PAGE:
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Totnes Change Makers

Totnes is well known for being ‘alternative’, a term that has positive and negative connotations depending on your interpretation.

Either way, it’s certainly ‘different’ to most other UK towns, however near or far they may be from this pretty little pocket of South Devon.

While some Totnesians might live up to the stereotype, with ‘alternative’ ways of thinking and doing things, others are taking this one step further, by inspiring change at the heart of society.

It’s this emerging breed of change makers that are pioneering new approaches to how we live our lives, from the food we eat to the way our children are taught in schools.

For the April issue of Devon Life, Alex Green interviewed some of those making a positive difference to people and the planet. Find out more about them via the links below:

After reading the article, listen to the podcasts to hear more, created by Dave Clarke, from I am the how:

Share this article: bit.ly/TotnesChangeMakers

More Totnes change makers/ New Generation Thinkers:

A surprising number of changemakers are based here in Totnes. They include nutritionist Anna Thompson of Nourishing Families who pitched her idea to the Local Economic Forum (LEF) at the same time as The Apricot Centre (see the article below). Anna is a contributor to Thoughtbox Education’s curriculum for Environmental Engagement (also referred to in the article), as do the owners of the first zero waste shop in the UK, Richard and Nicola Eckersley of Earth Food Love on Totnes High Street. Exploring the topic of Cultural Identities is Saif Ali of Integr8 UK, who is seeking to change the narrative around refugees in the UK, while Dinah Gibbons who established the first BodyKind Festival in Totnes, is working to empower people to feel more comfortable in the skin they’re living in. 
These leading lights, referred to as NGTs, New Generation Thinkers, are all involved in the Thoughtbox Changemakers group, which connects young people with inspiring changemakers around the world through its network of schools. 

3 top storytelling tips for your website, blog and social media

We all love a good story. If it stirs our emotions so that we feel love, empathy, hate, anger or joy, they inspire us to take action in our own lives or to influence others. Whether it’s fiction or non-fiction, sci-fi or adventure, it has to be believable on some level for people to connect.

There are three key plot techniques that run through all forms of storytelling and can be applied to your own website, blog or social media. Just remember that the medium is the message, so your story has to be packaged up in a way that’s appropriate to the channel and your audience.

The following storytelling plots can help you tell your own story or someone else’s in a way that others can relate.

Tip 1 – The Challenge Plot

Everyone loves the underdog. This story format is as old as time as it speaks to our inner caveperson about the need to survive. It’s about triumph over adversity, or something big against something small. Think David and Goliath or George and the Dragon.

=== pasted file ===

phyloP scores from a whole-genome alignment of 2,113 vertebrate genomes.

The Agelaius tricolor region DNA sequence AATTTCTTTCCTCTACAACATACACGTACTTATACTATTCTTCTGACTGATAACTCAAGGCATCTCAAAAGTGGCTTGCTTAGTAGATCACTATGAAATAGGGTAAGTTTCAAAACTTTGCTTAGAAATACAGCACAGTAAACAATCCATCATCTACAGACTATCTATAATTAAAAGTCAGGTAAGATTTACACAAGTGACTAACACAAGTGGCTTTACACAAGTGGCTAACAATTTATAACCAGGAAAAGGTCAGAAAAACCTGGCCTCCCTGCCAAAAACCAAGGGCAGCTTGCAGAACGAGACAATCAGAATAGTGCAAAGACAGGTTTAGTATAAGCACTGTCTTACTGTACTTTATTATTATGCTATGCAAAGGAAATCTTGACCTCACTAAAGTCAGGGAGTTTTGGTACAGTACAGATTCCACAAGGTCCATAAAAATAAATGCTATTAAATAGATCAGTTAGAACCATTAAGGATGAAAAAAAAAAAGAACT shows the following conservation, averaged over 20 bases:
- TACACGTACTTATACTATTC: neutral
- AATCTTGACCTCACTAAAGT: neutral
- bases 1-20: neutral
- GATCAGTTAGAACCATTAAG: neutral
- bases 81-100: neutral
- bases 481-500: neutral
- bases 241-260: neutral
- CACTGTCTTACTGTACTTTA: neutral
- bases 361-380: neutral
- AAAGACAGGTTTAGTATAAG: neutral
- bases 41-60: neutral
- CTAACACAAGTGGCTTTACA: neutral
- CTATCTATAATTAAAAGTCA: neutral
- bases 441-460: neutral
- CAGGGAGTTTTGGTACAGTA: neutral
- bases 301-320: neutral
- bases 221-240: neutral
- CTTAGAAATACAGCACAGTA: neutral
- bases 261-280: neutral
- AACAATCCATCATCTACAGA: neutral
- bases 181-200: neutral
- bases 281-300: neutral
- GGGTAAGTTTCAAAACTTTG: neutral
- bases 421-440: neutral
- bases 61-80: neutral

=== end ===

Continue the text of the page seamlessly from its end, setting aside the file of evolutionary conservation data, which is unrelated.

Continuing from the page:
It can be as simple as overcoming the odds like the hare and the tortoise. This idea of triumph over adversity was the angle behind an article about Katz Cowley, the illustrator of the global success that is The Wonky Donkey. Read the article in Manor Magazine here: http://bit.ly/WonkyDonkeyFeature

Wonky rises above the fact that he’s a ‘stinky-dinky, winky, wonky donkey’, becoming the hero of his own story, which is lovingly brought to life by Katz’ illustrations. It’s been a triumph too for Katz to see her work being embraced by hearts and minds in her home country at last and being recognised as the co-creator of the book.

Tip 2 – The Connection Plot

This is when two characters meet from supposedly opposing sectors of society, who shouldn’t get on but surprisingly, find a connection. An iconic example is Disney’s Lady and the Tramp.

Romantic comedy relies on this plot technique time and again. In Love Actually, the prime minister (Hugh Grant) falls for his foul mouthed east-end secretary (Martine McCutcheon). They are two people from very different backgrounds yet they come together and actually fall in love.

When societal structures imposed on us such as race, class, affluence or gender differences are broken down and erased, we find we’re only human after all and there’s far more that unites us than sets us apart.

It could be an unlikely partnership or two opposing sides to an argument that finds common ground.

To tell this story, you first need to show how the two characters are very different and then show how they are in fact very similar.

Tip 3 – The Creativity Plot

Stories that show how a seemingly impossible situation can be overcome with a new way of doing things can make people reassess their beliefs.

In film, Mission Impossible or Da Vinci Code are examples of this concept taken to the extreme.

Life hacks are hugely popular and shareable on social media that show simple solutions to everyday problems. From Marie Kondo’s de-cluttering solutions to Jamie Oliver’s family meals for a fiver, they provide easy-to-follow guidance on how to improve our lives with their simple solutions.

If you’ve got something new that solves an everyday problem, you’ve got your story. Focus on the problem first and then show it can be solved with your product or service.

And finally…

Be mindful of the things that happen in your life that others will find interesting, inspiring and meaningful. By knowing these three plot types you can be on the lookout for these experiences and tell these stories.

Remember everyone has at least one story to tell. What’s yours?

TOP 3 TIPS – Storytelling http://bit.ly/top3tips-storytelling